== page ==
The Goodness of Graham Crackers
Sturdy, dependable, and always reliable.
That describes graham crackers. But it could also describe my late-Dad, and probably so many other fathers out there.
Having recently attended my first stadium concert in more than two decades, it got me to remembering how my Dad would drive across the Bridge, ferrying my friends and I to the Oakland Coliseum when we were teens to see this or that concert. He’d drive home, then patiently wait a couple hours before making the drive again to pick us up after the last note was played, weaving his way through traffic and a crowded parking lot to find us.
I took his chauffeuring for granted then. Now, of course, I realize what a royal pain that must have been for him. Yet he never complained or tried to talk us out of going to see our favorite band. He just happily obliged to help make it all happen for his little girl.
If he were still around today, I would thank him for that — and so much more. But since he’s not, I’ll just mix, roll out and bake a batch of these graham crackers that carry a taste of nostalgia with every snappy bite.
The recipe is from San Jose’s 2nd Story Bakeshop. Founder Christy Ikezi demonstrated these at one of my Macy’s Santa Clara cooking demos. It’s a simple cracker, well, cookie, really.
Ikezi’s original recipe calls for a mix of all-purpose and whole-wheat flour, which together do result in a cookie with a profoundly graham flavor. But when Bob’s Red Mill sent me a sample of its Organic Whole Wheat Graham Flour, I decided to swap out the whole wheat flour for that instead. Truth be told, though, graham flour is actually whole wheat flour — just ground more coarsely. Bob’s Red Mill’s version is made from northern hard red wheat. It contains all the germ, oil, and fiber from the whole wheat kernel
Honey, brown sugar, and granulated sugar add a touch of sweetness to these cookies. You can cut them into any shape you like. How many cookies you end up with will depend on the size cutter you use.
Ikezi uses the tines of a fork to pierce each cookie a few times. I actually used a skinny chopstick to make even more distinctive holes.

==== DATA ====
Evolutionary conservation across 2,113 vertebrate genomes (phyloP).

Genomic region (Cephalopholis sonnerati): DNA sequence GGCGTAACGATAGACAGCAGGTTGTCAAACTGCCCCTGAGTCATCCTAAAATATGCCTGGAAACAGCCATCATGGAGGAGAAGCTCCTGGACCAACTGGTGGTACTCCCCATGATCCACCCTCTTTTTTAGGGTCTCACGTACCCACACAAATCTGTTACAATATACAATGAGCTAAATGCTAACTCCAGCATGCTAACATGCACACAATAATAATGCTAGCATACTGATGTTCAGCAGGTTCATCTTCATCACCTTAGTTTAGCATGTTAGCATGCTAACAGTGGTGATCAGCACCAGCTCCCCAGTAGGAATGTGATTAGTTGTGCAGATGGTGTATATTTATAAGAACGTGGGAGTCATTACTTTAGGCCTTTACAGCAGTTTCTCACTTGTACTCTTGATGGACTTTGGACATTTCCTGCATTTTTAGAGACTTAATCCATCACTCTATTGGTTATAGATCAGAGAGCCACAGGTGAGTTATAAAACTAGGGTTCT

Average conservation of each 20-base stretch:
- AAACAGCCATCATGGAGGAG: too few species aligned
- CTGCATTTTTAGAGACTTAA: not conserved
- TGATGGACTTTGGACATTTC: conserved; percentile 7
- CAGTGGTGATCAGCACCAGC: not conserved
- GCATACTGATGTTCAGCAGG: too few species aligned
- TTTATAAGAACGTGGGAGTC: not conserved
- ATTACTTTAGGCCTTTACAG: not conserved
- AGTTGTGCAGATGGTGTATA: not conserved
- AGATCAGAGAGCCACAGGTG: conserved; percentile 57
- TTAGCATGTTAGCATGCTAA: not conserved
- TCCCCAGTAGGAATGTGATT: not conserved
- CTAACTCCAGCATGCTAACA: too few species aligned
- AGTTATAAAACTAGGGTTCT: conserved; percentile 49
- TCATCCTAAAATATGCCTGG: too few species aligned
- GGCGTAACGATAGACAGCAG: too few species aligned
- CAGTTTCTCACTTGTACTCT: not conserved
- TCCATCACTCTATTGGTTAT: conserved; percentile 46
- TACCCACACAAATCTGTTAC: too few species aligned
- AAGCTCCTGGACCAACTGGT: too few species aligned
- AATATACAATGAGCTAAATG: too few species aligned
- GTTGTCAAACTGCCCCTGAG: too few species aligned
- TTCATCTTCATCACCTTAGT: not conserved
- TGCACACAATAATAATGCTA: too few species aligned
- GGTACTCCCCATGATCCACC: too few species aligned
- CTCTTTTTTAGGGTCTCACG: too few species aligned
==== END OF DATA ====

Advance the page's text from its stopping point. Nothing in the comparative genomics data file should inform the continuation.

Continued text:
These crisp, old-fashioned cookies are great all on their own. Or as the basis of an ice cream sandwich. They’re good smeared with a little peanut butter and jam, too.
Close your eyes, take a bite, and remember all the ways you’re grateful for your Dad. Don’t forget to share a few with him on his special day, too.
2 cups all-purpose flour
1/2 cup graham flour or whole-wheat flour
3/4 teaspoon salt
1/2 teaspoon baking soda
1/2 teaspoon ground cinnamon
8 ounces (2 sticks) unsalted butter, cut into small pieces and softened at room temperature
1/4 cup brown sugar
1/4 cup granulated sugar
1/4 cup honey
Sift together the flour, graham or whole-wheat flour, salt, baking soda and cinnamon.
In the bowl of an electric mixer fitted with the paddle attachment, combine the butter, brown sugar, granulated sugar and honey. Mix on medium speed until well combined, about 1 minute. Add the dry ingredients in two additions, letting the first fully combine before you add the second.
Flatten the dough into a rectangular shape, wrap in plastic, and refrigerate for about 30 minutes.
Preheat oven to 350 degrees. Line two baking sheets with parchment.
Unwrap the dough and roll out on a lightly floured surface, until about 1/8-inch thick. Use any cookie cutter you like to cut out the dough and place the cookies on the prepared baking sheets. Re-roll the scraps of dough once and cut out again. Using a fork or skinny chopstick, pierce each cookie two or three times (depending on the size and the desired look).
Bake graham crackers, rotating the sheets halfway through, until they are golden brown, 14 to 20 minutes. Cool on a wire rack.
The graham crackers will keep in an airtight container at room temperature for up to a week.
Adapted from a recipe by San Jose’s 2nd Story Bakeshop